Those Built-In Cushions of Your Spine

Our spine and its 24 vertebrae (not including the sacrum and coccyx) couldn’t do much without the cushioning provided by the spinal discs. These soft discs allow the vertebrae to move and the spine to bend without having bone grind on bone. But the spinal discs can also cause serious problems when they herniate and press on adjacent nerve roots as they exit the spinal canal. This causes pain in the area of the back with the nerve compression, and that pain also often radiates down into the area served by the nerve.

At DFW Center for Spinal Disorders, Dr. Tinley treats the pain caused by a herniated disc through discectomies, fusion, and other procedures meant to eliminate the pressure on the affected nerves.

In October’s two blogs, let’s take a closer look at our spinal discs, what they’re all about, and what happens when they herniate.

What is a spinal disc?

Our spine has 23 spinal discs. They are made up of two parts — a tough outer shell called the annulus fibrosis and a soft inner core called the nucleus pulposus. If you want a tasty visual way to think of them, picture your discs as jelly donuts. The outer shell is made of tough, durable, concentric sheets of collagen fibers. The inner core is gel-like, made of a loose network of fibers suspended in a protein gel. The two sections fit together like two concentric cylinders. At birth and through our pre-adult years, our discs are very soft. At this point they’re about 80 percent water. As we age, they begin the process of drying out, making them less and less gel-like as we get older.

What is the job of the spinal discs?

Our spinal discs have three primary functions:

  • They act as shock absorbers between each bony vertebra.
  • They act as tough ligaments, holding the individual vertebrae together to make the spine function as a single element.
  • They are malleable and allow mobility in the spine.

What is a herniated disc?

As we get older and when we place certain types of pressure on our spine and the discs, two things can happen that lead to chronic pain: discs can be squeezed and bulge outward beyond their normal space, or they can develop a crack in the outer shell allowing the inner gel to push outward. This is a description of a bulging disc and a herniated disc.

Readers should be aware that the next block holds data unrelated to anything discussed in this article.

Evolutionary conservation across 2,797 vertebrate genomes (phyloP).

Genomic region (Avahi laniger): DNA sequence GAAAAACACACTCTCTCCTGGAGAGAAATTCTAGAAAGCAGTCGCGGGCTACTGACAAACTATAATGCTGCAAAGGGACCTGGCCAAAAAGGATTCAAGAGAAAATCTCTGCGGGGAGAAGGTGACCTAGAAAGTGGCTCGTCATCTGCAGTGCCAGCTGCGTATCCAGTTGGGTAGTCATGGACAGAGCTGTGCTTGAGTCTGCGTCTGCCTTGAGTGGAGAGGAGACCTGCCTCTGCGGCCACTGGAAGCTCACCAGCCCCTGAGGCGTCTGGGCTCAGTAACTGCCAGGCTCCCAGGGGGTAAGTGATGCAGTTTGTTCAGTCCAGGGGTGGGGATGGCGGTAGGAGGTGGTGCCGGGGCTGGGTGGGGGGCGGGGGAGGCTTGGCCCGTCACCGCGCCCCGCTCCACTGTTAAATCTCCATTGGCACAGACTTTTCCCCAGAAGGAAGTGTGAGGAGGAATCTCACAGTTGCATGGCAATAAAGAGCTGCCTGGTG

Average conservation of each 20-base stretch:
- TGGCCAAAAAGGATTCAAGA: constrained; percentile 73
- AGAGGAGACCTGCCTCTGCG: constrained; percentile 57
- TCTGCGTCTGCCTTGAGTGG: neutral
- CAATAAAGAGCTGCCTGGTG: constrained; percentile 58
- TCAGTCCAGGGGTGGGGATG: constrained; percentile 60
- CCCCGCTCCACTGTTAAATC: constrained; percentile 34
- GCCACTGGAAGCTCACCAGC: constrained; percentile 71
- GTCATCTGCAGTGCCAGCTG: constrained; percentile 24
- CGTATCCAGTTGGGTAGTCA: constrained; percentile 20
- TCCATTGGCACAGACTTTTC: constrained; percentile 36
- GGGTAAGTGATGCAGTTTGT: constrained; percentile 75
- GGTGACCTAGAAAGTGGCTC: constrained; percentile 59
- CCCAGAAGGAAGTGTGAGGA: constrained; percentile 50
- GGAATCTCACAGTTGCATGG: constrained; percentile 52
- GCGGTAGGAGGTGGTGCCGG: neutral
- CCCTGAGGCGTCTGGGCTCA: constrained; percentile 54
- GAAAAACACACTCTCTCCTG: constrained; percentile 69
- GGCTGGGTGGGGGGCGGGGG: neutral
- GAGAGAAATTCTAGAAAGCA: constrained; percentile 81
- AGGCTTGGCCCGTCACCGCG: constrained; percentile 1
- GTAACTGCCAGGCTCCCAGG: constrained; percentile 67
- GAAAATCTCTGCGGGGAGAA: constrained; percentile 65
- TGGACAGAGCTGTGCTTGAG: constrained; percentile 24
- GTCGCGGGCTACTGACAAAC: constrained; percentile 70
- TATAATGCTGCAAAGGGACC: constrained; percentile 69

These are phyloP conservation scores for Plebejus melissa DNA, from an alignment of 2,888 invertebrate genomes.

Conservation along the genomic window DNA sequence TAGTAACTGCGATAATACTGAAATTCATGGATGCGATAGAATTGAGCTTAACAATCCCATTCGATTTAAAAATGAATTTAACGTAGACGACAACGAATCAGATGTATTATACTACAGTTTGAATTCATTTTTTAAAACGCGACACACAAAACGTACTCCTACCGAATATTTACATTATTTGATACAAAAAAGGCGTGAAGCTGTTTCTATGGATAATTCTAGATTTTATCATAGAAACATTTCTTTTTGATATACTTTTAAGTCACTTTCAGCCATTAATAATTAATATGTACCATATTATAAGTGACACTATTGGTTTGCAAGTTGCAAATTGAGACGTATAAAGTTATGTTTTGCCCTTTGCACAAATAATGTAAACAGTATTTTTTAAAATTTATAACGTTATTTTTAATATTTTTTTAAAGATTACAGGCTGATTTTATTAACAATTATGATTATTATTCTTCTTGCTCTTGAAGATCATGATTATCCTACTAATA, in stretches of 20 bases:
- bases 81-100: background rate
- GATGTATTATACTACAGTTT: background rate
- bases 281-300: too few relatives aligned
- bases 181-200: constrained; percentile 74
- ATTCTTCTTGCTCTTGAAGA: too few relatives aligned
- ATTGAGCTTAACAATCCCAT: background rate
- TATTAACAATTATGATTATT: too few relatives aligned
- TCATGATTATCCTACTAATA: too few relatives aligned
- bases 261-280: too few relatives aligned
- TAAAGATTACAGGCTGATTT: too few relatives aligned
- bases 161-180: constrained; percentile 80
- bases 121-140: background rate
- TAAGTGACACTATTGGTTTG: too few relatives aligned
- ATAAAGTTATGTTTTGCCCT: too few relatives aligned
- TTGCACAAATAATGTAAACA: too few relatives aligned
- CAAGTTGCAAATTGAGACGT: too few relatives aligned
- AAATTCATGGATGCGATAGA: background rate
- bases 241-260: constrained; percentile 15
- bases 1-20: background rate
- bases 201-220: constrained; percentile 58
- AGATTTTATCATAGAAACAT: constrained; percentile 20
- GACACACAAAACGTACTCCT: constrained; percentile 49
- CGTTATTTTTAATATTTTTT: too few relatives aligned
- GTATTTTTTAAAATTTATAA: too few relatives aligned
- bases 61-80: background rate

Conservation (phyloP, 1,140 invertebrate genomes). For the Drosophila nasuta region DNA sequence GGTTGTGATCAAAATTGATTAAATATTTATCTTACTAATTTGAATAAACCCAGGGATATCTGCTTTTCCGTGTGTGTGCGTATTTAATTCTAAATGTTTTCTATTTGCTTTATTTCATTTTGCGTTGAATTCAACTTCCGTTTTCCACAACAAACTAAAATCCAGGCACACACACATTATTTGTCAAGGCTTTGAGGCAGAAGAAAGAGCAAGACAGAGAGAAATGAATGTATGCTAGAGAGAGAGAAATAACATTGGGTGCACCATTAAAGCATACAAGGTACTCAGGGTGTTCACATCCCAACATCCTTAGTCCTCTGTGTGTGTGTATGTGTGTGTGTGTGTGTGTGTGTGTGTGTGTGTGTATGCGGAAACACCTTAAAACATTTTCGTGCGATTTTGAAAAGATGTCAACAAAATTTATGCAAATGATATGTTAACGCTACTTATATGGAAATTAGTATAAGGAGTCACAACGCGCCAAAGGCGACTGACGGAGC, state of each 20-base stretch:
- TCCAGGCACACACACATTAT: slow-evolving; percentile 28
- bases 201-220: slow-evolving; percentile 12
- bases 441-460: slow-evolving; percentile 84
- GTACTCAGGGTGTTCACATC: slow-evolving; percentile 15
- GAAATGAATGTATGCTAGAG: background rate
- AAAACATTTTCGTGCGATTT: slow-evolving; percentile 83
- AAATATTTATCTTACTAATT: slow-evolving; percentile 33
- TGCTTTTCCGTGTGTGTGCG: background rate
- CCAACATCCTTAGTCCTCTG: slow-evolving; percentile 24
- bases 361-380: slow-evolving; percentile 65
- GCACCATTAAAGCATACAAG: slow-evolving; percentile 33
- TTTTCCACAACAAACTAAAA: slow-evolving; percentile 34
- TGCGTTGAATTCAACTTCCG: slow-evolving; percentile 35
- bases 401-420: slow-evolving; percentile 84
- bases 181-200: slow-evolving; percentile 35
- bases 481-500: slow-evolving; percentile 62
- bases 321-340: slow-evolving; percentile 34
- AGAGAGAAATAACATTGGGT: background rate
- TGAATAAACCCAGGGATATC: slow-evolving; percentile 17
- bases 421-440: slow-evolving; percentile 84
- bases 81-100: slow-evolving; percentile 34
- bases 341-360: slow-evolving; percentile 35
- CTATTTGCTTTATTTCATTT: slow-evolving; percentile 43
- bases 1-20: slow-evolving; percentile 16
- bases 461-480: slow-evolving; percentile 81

In both cases, the disc material can then begin to push on an adjacent nerve root exiting the spine or it can impact the spinal cord within the spinal column.

Discs tend to have a prime time for herniation, typically in people aged 30-50 years old. This is more prevalent in men versus women by a ratio of 2:1. About 95% of herniated discs occur at the lower lumbar spine, between the L4 and L5 vertebrae and the L5 and S1 (sacrum).

It’s one good thing about getting older — as our discs dry out with age they become less malleable. While this can make us less fluid when it comes to our movements, it also makes the discs much less likely to herniate. They are simply too dry. That’s why if you’ve reached your 60th birthday, you’re far less likely to suffer from a herniated disc.

Now you know your discs and why they herniate. In October’s second blog, let’s get into what happens when a disc herniates, and how Dr. Tinley treats these effects. Until then, if you have chronic back pain, it’s time to call us at DFW Center for Spinal Disorders, (817) 916-4685.

Posted in: Herniated Disc

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